If you ask people about faith, they’ll often say they are a “good person.” Or something like “well I’ve never killed anybody.”

That isn’t far off from the world view Jesus confronted – an emphasis on the big ticket sins and external acts of righteousness. 
How are we made right in God’s eyes? Following the commandments, and temple worship was a big part of that. 
Jesus gets to the heart of the commandments – by understanding their intent, He is able to go beyond the basics to give us a wholistic view of how God sees the world. 
Jesus teaches us that God is the father of us all, and not only this, but he is a good father. He answers the age-old question: “Is God both all-powerful AND all good?” with his life, death and resurrection. Yes. He is both. 

POSTULATE: There is nothing in the universe more valuable to God than each and every human being who has or will ever live. 
We are the final act of His creative will.
We are the chief object of His affection. 
Fatherhood has given me the tiniest glimpse into this passion – I would move heaven and earth to protect, keep, support, and defend them – right, wrong, or indifferent. 
Liam Neeson – “Taken”
              Jean Claude: Bryan, you cannot just run around, tearing down Paris.
                 Bryan: This is my daughter. Jean Claude, I will tear down the Eiffel Tower if I have to.

POSTULATE II: In our personal dealings with Him, God cares most about how we treat others. 
Good fathers know this too. If you love my kids, you are loving me. If you care for my children, you are caring for me. There is no difference. In fact, you may love me MORE, because you are looking after the people I care most about in the world.
They are not just an extension of me, they ARE me. 
In the same way, you CAN’T love me and hate my kids. That puts a serious kink our relationship. 
I John 4
20-21 If anyone boasts, “I love God,” and goes right on hating his brother or sister, thinking nothing of it, he is a liar. If he won’t love the person he can see, how can he love the God he can’t see? The command we have from Christ is blunt: Loving God includes loving people. You’ve got to love both.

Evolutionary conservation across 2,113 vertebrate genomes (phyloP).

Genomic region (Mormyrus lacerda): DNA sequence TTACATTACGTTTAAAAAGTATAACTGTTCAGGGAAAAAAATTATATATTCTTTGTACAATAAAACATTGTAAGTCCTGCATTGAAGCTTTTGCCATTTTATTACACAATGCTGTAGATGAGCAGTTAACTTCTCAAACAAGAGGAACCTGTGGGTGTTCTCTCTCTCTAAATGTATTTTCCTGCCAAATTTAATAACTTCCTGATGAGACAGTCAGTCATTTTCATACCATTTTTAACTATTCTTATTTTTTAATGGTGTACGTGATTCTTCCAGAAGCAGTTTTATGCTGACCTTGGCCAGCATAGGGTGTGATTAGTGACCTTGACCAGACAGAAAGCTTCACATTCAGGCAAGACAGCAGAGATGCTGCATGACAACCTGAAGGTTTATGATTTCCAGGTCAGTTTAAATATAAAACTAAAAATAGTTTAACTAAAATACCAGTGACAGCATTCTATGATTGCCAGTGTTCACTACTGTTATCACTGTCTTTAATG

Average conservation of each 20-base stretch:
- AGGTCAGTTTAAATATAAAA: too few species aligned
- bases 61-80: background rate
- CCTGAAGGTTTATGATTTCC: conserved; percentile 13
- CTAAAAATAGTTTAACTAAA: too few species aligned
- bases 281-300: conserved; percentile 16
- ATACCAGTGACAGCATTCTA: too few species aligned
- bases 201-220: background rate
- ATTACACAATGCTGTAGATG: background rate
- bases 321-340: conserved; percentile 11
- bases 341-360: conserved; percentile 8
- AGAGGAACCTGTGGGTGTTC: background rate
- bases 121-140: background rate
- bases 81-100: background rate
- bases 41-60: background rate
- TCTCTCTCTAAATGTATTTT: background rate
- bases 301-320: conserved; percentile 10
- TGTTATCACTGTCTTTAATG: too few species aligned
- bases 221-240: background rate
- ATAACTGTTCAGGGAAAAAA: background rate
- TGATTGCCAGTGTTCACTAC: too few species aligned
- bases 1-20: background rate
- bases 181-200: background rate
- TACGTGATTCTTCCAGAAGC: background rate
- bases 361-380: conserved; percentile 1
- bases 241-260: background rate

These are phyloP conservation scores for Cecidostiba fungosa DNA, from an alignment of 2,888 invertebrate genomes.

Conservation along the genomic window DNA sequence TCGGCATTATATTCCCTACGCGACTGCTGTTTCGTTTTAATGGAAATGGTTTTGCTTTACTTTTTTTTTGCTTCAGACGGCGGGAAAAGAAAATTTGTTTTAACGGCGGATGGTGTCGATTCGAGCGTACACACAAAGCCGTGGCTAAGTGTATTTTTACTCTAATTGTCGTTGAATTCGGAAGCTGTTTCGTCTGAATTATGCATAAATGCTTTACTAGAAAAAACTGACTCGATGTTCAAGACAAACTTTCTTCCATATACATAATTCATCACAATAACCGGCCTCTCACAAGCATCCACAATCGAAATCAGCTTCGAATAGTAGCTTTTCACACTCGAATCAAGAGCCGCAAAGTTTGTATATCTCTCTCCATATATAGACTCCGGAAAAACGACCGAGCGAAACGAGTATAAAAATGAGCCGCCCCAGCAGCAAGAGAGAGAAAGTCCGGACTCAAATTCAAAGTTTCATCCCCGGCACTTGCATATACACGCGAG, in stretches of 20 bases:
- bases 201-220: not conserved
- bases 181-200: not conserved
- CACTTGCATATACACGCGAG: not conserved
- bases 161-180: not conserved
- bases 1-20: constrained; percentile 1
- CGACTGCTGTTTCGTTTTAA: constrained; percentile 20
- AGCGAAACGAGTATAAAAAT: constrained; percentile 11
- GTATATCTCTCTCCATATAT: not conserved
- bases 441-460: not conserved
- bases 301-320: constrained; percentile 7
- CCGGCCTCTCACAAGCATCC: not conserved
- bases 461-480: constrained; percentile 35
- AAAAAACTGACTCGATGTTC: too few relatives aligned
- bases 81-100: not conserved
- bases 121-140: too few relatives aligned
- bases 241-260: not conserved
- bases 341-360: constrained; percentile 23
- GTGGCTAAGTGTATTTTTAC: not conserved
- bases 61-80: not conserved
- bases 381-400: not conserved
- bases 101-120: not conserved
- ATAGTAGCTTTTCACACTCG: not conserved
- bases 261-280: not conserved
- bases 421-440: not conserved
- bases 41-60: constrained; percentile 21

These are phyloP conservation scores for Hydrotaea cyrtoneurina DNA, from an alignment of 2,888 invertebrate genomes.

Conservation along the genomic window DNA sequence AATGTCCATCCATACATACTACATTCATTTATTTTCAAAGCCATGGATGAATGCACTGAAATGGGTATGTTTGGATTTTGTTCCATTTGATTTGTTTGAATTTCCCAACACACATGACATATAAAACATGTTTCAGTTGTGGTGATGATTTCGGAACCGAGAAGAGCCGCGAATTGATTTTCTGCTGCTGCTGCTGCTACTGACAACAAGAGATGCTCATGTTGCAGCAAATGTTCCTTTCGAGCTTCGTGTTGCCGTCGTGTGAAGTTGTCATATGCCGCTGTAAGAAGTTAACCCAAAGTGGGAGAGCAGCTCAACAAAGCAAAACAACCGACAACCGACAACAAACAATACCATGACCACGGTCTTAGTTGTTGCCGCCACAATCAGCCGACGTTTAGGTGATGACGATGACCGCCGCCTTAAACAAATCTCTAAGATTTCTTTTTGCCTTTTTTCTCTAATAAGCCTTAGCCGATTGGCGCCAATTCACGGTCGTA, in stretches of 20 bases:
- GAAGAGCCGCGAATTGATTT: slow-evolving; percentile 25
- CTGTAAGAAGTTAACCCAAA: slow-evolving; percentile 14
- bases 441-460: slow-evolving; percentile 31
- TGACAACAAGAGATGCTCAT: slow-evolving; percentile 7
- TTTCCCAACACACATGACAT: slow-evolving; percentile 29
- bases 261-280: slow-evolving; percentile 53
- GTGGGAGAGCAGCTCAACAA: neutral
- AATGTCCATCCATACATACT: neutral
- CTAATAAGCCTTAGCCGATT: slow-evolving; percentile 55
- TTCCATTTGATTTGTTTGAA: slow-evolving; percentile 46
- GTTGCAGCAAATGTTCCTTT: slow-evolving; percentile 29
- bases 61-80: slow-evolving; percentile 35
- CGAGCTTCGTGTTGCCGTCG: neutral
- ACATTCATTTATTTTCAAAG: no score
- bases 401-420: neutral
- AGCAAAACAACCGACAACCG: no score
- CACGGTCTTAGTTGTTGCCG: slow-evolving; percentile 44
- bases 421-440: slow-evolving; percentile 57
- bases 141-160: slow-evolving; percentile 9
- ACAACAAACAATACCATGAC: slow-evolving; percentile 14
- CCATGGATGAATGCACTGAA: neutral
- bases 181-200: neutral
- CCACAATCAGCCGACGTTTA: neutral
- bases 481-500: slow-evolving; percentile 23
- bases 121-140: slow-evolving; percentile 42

1. Words don’t hurt. They kill.

(Matthew 5:21-26 MSG)
“You’re familiar with the command to the ancients, ‘Do not murder.’ I’m telling you that anyone who is so much as angry with a brother or sister is guilty of murder. Carelessly call a brother ‘idiot!’ and you just might find yourself hauled into court. Thoughtlessly yell ‘stupid!’ at a sister and you are on the brink of hellfire. The simple moral fact is that words kill. 

“Raca” – aramaic word – “Worthless”.
Jesus values us all. He is about to die for each of us. He is about to pay the ultimate price. We are worth far more to Him than many sparrows. 
No one is worthless. Many may need to be incarcerated, controlled, rebuked, or contended with. But their soul has inherent worth. Each of us is the “imago dei” – the image of God. The divine spark.
Maybe you’ve never committed murder, but who have you assassinated with careless words? 

2. Making it right with people makes you right with God.

(Matthew 5:21-26 MSG)
“This is how I want you to conduct yourself in these matters. If you enter your place of worship and, about to make an offering, you suddenly remember a grudge a friend has against you, abandon your offering, leave immediately, go to this friend and make things right. Then and only then, come back and work things out with God. 

When our relationships are broken, our worship is broken.
“A grudge against you” – but what if they won’t forgive me and still hold a grudge?
Have you made every effort? Have you humbled yourself? Are you willing to lose?
Have you forgiven from your heart?
3. Keep short accounts.

(Matthew 5:21-26 MSG)
“Or say you’re out on the street and an old enemy accosts you. Don’t lose a minute. Make the first move; make things right with him. After all, if you leave the first move to him, knowing his track record, you’re likely to end up in court, maybe even jail. If that happens, you won’t get out without a stiff fine.
“Make the first move.” Make things right if you can. Try to live at peace with everyone. 
We all mess up. Me with my mouth mostly.
Make it right as soon as possible. 
If it’s possible you hurt someone with your words, ask forgiveness. 
This is, unfortunately, the most regular spiritual discipline I practice. 
I write a lot of long emails. And sometimes have conversations to clarify my emails (because emails have no tone).
This is not only a healthy way to live, it is radical, revolutionary, and the fruit of a changed life. 
In the end, we call come to Jesus because he loves us. Love is the reason. There is no fear in love. Love will lead people to the cross.

What about this teaching is challenging or difficult to accept?
Jesus gave this command: “Anyone who loves God must also love their brother and sister.” Who is my “brother” or “sister” in this command? Could it be limited to other believers?
Can you think of a “long account” you have (someone who has something against you). Why has it lasted so long? Do you still believe change is possible?

Did you notice that there is no discussion of your rights, your needs, your feelings? It’s all about others.
ROMANS 13 Love Fulfills the Law
Let no debt remain outstanding, except the continuing debt to love one another, for whoever loves others has fulfilled the law.The commandments, “You shall not commit adultery,” “You shall not murder,” “You shall not steal,” “You shall not covet,” and whatever other command there may be, are summed up in this one command: “Love your neighbor as yourself.” 10 Love does no harm to a neighbor. Therefore love is the fulfillment of the law.